- more v-shaped than Solaris- though like the Atlas the Dorado 2020 is more W shaped than V
- adds more body and weight to older/poorly recorded music than Solaris does
- more traditionally staged (everything feels like it’s coming at you whereas with Solaris it’s almost wrapped around your head), and also a lot more intimate
- sacrifices a bit of the vastness in staging/air/separation/detail for the sake of a more robust bass response
- generally a much more “fun sounding” IEM, meaning it’s not afraid to sacrifice a bit of detail/resolution/technicality for the sake of a thicker more bass driven sound.
- better bass-- they let their 10mm driver off the hook a bit (and I love it), but just as well controlled (relative to quantity)
- great mid-range timbre-- I would say it one ups Solaris here even if Solaris’ mids are more present. The mid-range texture/naturalness is really really good on the Dorado-- along with the clarity and openness of the mids (W is much more to my liking than V) as well as superb imaging and separation the Dorado 2020 is imho saved from the clutches of many common criticisms of IEMs tuned like this.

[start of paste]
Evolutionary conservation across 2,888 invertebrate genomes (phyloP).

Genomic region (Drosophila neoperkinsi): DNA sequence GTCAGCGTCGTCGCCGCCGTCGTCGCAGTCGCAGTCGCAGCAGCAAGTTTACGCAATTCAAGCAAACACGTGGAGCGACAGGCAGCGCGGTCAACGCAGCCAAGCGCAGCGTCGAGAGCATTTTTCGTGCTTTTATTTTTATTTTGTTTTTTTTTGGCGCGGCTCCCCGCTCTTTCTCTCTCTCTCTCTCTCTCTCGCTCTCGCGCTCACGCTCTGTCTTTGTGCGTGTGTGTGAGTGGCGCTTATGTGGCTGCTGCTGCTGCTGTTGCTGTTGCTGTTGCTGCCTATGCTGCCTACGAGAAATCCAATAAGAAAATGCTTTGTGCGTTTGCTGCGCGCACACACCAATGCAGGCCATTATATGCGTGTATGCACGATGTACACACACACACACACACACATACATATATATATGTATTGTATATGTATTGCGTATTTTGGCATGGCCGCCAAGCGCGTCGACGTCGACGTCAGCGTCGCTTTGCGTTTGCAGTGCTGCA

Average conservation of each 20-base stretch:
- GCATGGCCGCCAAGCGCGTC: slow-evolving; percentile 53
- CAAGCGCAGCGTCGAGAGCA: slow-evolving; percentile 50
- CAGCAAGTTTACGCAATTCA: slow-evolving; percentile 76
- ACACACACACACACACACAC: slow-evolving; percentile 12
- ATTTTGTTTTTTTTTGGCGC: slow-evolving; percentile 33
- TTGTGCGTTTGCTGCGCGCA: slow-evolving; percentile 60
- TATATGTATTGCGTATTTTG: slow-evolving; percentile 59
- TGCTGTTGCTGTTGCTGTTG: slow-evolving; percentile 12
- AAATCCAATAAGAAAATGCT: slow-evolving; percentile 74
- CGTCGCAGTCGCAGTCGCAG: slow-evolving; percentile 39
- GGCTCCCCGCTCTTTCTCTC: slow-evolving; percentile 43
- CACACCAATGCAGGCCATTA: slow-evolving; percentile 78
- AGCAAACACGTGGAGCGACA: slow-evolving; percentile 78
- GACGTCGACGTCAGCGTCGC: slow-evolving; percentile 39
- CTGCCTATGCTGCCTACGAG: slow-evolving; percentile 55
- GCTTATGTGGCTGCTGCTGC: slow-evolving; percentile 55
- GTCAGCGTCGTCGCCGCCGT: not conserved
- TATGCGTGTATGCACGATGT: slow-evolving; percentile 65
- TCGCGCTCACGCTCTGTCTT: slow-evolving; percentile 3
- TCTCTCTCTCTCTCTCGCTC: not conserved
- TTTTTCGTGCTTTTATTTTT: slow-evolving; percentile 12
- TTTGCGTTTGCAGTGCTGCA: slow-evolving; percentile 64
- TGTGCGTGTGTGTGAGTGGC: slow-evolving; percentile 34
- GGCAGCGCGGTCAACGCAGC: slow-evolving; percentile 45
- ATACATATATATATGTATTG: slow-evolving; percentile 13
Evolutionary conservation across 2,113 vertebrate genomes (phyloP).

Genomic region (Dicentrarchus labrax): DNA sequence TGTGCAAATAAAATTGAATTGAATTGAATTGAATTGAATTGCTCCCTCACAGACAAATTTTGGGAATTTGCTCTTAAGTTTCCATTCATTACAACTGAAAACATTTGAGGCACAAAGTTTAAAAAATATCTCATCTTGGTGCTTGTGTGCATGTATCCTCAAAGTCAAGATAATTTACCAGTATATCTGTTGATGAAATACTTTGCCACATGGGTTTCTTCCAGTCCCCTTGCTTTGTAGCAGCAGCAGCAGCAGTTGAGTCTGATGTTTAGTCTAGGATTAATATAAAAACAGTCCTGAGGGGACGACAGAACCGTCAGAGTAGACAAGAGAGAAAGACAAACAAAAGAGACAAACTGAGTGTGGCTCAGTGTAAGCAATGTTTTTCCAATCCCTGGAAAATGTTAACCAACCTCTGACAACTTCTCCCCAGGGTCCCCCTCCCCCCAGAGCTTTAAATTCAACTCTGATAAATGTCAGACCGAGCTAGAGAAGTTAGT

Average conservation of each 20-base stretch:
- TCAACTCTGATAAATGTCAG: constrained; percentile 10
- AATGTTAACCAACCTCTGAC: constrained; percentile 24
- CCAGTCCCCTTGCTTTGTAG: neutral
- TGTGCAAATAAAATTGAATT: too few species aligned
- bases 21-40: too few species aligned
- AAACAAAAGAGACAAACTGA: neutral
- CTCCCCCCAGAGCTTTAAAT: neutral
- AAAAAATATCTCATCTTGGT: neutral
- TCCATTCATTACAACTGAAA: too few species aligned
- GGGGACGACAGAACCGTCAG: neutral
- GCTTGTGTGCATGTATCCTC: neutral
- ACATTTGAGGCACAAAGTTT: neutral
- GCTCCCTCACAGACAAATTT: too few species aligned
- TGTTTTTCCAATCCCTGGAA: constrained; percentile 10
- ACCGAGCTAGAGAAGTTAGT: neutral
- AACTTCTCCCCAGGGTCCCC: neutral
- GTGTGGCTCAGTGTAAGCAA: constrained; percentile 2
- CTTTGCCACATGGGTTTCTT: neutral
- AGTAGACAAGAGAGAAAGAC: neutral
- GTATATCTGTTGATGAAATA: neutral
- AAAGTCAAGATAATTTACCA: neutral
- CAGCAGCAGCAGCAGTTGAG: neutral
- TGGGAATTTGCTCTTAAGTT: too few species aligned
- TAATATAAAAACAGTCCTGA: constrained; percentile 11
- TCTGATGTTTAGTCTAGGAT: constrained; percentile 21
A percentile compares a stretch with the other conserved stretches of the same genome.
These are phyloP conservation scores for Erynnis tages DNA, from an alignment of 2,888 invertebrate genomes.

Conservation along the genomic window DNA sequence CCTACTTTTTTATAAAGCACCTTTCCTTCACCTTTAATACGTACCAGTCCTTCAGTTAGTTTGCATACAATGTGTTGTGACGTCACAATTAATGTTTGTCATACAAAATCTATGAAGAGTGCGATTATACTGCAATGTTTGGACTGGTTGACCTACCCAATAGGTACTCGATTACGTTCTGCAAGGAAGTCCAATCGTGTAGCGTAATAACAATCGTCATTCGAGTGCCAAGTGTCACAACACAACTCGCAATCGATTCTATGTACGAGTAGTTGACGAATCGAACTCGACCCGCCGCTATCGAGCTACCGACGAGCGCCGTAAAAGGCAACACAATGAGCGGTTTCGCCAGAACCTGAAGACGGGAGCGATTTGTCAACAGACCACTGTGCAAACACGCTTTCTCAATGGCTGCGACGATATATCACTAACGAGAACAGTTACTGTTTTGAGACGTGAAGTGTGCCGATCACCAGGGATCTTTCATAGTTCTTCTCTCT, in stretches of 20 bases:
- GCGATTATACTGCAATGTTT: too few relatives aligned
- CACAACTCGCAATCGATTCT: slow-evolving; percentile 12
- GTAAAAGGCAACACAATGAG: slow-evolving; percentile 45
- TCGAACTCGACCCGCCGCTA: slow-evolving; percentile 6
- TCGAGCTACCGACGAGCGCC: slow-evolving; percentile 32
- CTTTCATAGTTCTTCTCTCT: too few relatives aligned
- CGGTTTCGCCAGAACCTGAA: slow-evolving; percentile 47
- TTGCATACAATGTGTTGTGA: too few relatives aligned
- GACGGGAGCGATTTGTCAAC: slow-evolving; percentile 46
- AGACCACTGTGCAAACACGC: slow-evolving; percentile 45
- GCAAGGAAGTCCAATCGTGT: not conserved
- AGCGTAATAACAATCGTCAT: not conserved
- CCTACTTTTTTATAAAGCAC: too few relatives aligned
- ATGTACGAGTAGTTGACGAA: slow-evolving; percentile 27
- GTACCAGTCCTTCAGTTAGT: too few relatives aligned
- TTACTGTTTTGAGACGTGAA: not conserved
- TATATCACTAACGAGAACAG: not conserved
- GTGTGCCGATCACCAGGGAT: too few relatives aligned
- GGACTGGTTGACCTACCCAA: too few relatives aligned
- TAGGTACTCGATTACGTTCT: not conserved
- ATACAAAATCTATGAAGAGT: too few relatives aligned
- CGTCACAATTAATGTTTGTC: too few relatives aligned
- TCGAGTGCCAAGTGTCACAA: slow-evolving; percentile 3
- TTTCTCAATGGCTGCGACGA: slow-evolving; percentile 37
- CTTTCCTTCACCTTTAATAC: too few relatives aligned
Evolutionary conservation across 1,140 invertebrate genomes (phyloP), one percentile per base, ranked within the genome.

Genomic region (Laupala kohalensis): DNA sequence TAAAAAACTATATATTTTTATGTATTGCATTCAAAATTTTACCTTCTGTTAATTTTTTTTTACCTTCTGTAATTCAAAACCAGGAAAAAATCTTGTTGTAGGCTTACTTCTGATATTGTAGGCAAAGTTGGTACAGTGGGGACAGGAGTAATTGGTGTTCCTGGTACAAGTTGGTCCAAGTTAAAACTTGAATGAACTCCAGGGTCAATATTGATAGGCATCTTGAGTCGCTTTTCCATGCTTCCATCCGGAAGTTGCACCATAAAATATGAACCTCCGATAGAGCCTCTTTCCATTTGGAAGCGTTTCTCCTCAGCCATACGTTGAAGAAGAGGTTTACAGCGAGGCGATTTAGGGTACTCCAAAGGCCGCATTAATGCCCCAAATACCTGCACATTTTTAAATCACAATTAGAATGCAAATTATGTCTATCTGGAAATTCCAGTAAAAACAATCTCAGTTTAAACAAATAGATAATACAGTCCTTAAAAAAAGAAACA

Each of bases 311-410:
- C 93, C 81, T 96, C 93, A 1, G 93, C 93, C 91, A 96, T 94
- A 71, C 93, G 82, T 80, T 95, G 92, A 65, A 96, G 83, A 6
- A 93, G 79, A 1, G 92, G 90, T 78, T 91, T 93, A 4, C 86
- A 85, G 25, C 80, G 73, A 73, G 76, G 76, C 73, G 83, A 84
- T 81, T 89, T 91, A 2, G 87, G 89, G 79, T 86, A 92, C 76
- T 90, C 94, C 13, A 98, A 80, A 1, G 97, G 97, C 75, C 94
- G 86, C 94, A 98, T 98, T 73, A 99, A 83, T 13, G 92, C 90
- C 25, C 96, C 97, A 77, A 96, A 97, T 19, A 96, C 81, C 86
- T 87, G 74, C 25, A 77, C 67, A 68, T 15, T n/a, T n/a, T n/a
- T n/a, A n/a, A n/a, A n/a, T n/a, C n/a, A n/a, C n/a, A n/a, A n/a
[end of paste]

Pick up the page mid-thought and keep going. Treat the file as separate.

- almost perfect balance across the FR
- bass is reigned in/disciplined for the sake of preserving balance resulting in a cleaner more BA-like speed and sound overall
- holographic stage, layering, seperation etc. better than on Dorado (though not as much as you might think-- Solaris is nearly peerless in this regard, especially at its price)
- more present mids, especially on the SE, even if not quite as natural sounding as on Dorado
- more resolving/detail oriented
- handles super well recorded music a little better I would say
- possibly a little more versatile than Dorado, but not as fun
- Treble on the OG is a little better (though possibly not on the SE)
It’s honestly hard to compare these two as they’re so fundamentally different in their tuning and ideals.